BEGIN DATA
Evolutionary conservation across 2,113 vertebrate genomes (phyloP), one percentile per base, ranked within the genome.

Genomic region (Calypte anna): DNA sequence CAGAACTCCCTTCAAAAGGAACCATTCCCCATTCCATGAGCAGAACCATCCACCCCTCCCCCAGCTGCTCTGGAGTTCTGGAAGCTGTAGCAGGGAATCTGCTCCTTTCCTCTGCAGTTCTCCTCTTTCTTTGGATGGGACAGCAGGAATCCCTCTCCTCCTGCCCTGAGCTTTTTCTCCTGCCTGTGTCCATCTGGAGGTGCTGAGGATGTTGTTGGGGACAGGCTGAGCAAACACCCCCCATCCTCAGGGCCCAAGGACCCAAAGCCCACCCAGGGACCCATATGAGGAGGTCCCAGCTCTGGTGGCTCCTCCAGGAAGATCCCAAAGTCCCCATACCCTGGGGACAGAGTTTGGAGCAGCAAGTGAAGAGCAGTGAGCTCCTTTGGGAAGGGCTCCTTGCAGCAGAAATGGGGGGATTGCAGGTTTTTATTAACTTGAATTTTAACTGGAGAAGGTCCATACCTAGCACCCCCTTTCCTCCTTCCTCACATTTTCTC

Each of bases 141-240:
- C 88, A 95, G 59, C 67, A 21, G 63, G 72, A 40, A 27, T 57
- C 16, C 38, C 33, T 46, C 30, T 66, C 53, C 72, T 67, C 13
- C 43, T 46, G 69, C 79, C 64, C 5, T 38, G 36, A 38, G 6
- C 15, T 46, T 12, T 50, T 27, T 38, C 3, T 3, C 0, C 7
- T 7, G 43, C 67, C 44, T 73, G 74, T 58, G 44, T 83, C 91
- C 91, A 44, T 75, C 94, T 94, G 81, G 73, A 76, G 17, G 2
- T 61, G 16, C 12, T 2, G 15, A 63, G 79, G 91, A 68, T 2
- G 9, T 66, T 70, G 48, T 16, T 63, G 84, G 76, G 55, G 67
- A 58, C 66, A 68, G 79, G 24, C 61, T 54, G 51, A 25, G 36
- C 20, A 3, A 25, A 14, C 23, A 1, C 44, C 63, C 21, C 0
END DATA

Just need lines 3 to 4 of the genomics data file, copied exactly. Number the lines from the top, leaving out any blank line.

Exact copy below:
Each of bases 141-240:
- C 88, A 95, G 59, C 67, A 21, G 63, G 72, A 40, A 27, T 57